The Trail Blazers made an obvious commitment to a youth movement this offseason, and with that youth, naturally, comes athleticism, speed and quickness. Portland coach Terry Stotts, facing an uphill climb against more experienced, talent-stocked and veteran-laden lineups out West next season, will be tasked with leveraging whatever advantages he can find on his rebuilt roster to remain competitive for an 82-game regular season.
Blazer's Edge staff writers have been weighing the prospects of a more uptempo Blazers offense for weeks, wondering how the style of play will change in Rip City this fall after four members of the starting lineup from the last two seasons were dispersed across the map this offseason, while All-Star point guard and team-cornerstone Damian Lillard remained the lone holdover.
"..Playing faster makes a lot of sense," Blazer's Edge scribe Evans Clinchy conveyed last Friday. "Each young Blazer you look at reveals a new reason for next year's team to emphasize the transition game."
"For a multitude of reasons," he later continued, "it looks like a fast-paced style of play will be a must for the Blazers next season."
Fellow Blazer's Edge writer Willy Raedy mentioned on the most recent Weekend Podcast that most teams promise before training camp to push the tempo and take advantage of fast break opportunities in the upcoming season. Which is true, so Stotts' endorsement of a faster pace should come as no surprise to any Blazer fan.
Still, Portland clearly has the horses to get out and run. And, thanks to NBA.com's SportVU player tracking statistics, we can see just how fast some of these guys are.
The fastest player in the league last year, in terms of average in-game speed, was Spurs guard Patty Mills, clocking in at 4.8 mph. Blazers guard CJ McCollum was tied for third in the NBA with a large handful of other players -- including backup point guard Tim Frazier -- at 4.6 mph, while wing-addition Al-Farouq Aminu averaged 4.5 mph last season, ranking him in the upper-echelon of speedsters. Lillard averaged what seems like a paltry 4.2 mph last year, but keep in mind how often point guards walk the ball up, which would heavily skew their average speed; Only a few point guards are ranked among the very fastest players in the league, many of them bench specialists whose job is to push the ball.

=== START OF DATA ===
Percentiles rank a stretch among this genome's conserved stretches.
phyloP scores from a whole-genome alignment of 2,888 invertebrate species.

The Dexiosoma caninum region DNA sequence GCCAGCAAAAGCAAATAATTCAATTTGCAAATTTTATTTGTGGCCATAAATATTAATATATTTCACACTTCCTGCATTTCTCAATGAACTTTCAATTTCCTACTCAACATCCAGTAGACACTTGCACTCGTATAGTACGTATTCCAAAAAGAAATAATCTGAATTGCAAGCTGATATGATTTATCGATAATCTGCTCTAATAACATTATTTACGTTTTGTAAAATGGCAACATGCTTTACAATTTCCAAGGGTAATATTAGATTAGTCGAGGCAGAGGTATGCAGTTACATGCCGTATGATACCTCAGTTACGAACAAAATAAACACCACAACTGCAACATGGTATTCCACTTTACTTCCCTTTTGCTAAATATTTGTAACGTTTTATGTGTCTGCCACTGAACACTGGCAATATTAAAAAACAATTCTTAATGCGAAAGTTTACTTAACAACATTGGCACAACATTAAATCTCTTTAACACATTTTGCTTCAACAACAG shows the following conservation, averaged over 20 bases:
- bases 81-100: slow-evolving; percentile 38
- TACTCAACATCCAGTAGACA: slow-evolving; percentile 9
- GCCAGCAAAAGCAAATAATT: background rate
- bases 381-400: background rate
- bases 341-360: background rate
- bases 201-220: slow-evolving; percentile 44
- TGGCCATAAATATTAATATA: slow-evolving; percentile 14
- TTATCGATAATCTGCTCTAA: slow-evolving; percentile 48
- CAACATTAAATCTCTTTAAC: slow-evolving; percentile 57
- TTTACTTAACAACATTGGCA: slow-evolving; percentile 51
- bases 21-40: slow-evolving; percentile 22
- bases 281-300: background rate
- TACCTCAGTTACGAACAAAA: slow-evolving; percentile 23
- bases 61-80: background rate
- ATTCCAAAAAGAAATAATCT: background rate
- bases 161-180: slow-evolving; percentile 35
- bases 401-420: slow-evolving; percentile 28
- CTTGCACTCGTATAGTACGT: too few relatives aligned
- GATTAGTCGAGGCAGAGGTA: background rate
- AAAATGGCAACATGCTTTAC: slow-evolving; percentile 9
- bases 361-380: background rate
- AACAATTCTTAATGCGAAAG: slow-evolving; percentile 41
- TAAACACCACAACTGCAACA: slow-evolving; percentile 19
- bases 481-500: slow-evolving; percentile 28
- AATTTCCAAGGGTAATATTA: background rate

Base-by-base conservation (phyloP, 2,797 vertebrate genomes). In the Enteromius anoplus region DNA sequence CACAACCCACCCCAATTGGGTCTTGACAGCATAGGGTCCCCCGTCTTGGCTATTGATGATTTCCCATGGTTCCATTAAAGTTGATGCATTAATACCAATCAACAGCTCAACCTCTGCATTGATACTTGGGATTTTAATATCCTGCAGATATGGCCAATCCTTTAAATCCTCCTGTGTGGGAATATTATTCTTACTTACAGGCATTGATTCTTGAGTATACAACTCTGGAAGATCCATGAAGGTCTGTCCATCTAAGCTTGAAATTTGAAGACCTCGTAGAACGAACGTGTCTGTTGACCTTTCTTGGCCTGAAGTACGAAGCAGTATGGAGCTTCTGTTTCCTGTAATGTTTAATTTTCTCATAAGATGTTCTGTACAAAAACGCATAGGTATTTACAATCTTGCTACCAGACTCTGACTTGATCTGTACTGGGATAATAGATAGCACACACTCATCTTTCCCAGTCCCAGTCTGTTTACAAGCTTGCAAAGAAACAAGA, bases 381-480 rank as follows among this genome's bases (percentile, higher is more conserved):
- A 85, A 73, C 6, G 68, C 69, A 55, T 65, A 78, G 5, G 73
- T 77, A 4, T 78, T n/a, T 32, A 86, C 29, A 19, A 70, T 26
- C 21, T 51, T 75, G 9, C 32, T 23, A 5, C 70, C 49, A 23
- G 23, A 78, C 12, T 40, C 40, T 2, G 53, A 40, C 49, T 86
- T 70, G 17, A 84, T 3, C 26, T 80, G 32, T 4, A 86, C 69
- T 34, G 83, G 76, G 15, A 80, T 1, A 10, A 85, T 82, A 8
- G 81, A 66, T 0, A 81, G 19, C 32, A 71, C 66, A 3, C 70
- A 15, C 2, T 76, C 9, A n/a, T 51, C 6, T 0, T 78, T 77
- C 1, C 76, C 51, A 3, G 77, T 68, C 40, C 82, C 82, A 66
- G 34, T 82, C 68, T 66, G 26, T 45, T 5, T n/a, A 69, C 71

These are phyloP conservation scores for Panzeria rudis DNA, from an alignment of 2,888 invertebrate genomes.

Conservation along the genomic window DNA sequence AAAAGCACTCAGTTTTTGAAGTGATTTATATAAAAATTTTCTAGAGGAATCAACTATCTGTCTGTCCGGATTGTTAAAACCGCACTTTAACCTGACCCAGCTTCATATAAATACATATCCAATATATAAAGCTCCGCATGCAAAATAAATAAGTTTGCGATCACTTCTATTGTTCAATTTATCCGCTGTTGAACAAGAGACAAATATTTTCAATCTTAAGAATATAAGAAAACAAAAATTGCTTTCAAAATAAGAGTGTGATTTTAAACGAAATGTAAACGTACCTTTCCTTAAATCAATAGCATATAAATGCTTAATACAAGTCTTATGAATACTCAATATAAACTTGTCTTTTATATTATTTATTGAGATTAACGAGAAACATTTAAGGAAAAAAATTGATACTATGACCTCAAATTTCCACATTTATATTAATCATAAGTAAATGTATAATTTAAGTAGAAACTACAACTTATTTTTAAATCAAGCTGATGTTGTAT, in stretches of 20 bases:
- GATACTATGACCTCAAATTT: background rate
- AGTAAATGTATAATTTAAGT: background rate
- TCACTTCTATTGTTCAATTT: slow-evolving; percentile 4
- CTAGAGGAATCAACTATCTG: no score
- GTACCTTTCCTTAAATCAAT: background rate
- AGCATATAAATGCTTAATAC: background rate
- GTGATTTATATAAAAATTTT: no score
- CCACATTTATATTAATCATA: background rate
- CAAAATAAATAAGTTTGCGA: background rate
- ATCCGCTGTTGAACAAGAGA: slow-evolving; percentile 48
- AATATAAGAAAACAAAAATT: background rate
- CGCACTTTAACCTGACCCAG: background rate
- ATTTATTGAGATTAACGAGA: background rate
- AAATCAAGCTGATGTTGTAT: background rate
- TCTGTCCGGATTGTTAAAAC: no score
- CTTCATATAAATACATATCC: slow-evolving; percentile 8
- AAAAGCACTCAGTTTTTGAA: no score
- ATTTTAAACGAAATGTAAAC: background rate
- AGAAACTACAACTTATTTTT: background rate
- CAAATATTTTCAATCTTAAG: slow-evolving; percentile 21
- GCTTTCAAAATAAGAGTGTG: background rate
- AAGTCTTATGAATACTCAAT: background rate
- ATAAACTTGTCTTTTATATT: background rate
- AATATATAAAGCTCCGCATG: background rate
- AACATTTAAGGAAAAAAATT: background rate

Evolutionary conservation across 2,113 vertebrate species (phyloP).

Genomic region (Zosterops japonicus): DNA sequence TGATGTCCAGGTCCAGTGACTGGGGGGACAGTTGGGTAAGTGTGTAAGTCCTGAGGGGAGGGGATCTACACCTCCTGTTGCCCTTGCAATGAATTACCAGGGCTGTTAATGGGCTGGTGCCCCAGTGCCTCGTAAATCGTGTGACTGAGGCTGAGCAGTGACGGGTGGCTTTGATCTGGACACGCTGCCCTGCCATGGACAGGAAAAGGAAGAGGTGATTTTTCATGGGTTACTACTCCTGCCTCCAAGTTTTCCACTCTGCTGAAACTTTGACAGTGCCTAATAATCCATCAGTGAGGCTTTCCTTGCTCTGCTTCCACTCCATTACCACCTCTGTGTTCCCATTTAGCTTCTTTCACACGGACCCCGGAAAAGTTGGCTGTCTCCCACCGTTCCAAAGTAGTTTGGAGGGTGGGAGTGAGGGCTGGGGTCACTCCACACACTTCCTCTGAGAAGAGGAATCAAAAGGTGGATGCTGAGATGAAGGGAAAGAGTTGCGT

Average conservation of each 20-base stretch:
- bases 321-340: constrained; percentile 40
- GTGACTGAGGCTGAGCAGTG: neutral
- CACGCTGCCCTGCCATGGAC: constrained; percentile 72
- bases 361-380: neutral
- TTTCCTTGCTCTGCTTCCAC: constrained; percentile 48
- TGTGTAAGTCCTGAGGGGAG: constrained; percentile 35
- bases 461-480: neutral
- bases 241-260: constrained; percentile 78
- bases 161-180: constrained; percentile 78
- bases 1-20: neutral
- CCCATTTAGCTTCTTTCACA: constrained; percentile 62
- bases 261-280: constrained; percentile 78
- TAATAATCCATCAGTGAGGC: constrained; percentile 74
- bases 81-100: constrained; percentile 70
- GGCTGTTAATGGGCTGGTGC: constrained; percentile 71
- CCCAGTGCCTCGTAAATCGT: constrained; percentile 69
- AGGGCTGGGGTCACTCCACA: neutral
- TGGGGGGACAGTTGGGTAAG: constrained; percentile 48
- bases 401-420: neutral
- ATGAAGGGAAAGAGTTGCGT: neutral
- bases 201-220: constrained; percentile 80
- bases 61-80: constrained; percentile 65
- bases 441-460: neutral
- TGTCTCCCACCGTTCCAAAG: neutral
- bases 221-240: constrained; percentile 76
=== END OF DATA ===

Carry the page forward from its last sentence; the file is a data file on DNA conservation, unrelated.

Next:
NBAminer.com, an analytics site put together by two data-obsessed Turkish NBA fans, uses more precise measurements from the SportVU cameras and, for what it's worth, has McCollum as the third-faster player in the league (4.622 mph average), Frazier at No. 9 (4.519 mph) and Aminu at No. 11 (4.48 mph).
We know that in McCollum, Frazier and Aminu, Portland has three of the fastest overall players in the game. In order to see how some of the other Blazers stack up, then, let's look at how they ranked for their position on their respective teams last year. This allows us to take into account the slow pace of many teams that might restrict an otherwise quick player, while looking at position specifically and comparing apples to apples.
Interestingly, Meyers Leonard did not fare well in average speed (4.0 mph, second-to-last for Blazer bigs), though he's fairly consistently lauded for his athleticism. Perhaps Stotts' defensive scheme kept him anchored in the opponents' key for many possessions, but Leonard didn't stand out for his speed amongst his frontcourt peers in Portland by any stretch.
However, power forward Ed Davis was third overall for the Lakers last season at 4.3 mph, also the team's fastest big man. Along with Davis at 4.3 mph was center Mason Plumlee with the Nets, by far the fastest big on their roster. Noah Vonleh registered an average speed of 4.4 mph last year to lead all power forwards and centers on Charlotte's roster, while Gerald Henderson played at an average speed of 4.3 mph, making him one of the Hornets' faster wings. Moe Harkless also tallied 4.3 mph, among the faster wings on the Magic last season.
Outside of Leonard, the majority of players on Portland's newfangled roster were generally the fastest on their previous teams at their respective positions. Even the guys from slower-paced franchises managed to hustle up the court faster than most of their peers, perhaps an indicator that pushing the ball next year in Portland may not just be an initiative early on but also a legitimate strategy for Stotts' to employ.
McCollum, Frazier and Aminu are already among the entire league's fastest overall players. If that weren't enough for you to consider why the Blazers should leverage their youth and athleticism by running more next season, the confidence in knowing that Plumlee, Davis, Vonleh, Henderson and Harkless were some of the fastest players at their position on their respective teams should confirm that Stotts at least needs to try and get out in the open court more often.
No one is promising the results will be pretty -- the Blazers were not particularly fast-paced last year, so there are bound to be growing pains as the new players adjust to each other and the coaching staff figures out some semblance of a playing rotation -- but Portland will likely have to increase the tempo in order to remain competitive on many nights.
At the very least, the Blazers have the athletic pedigree to get out and run this season. Now it's up to Stotts and his staff to make sure his team's potential for speed isn't squandered. And, if the team and coaches succeed, fans in Portland could see one of the fastest Trail Blazer rosters in recent memory when the season kicks off this fall.
-- Chris Lucia | firstname.lastname@example.org | Twitter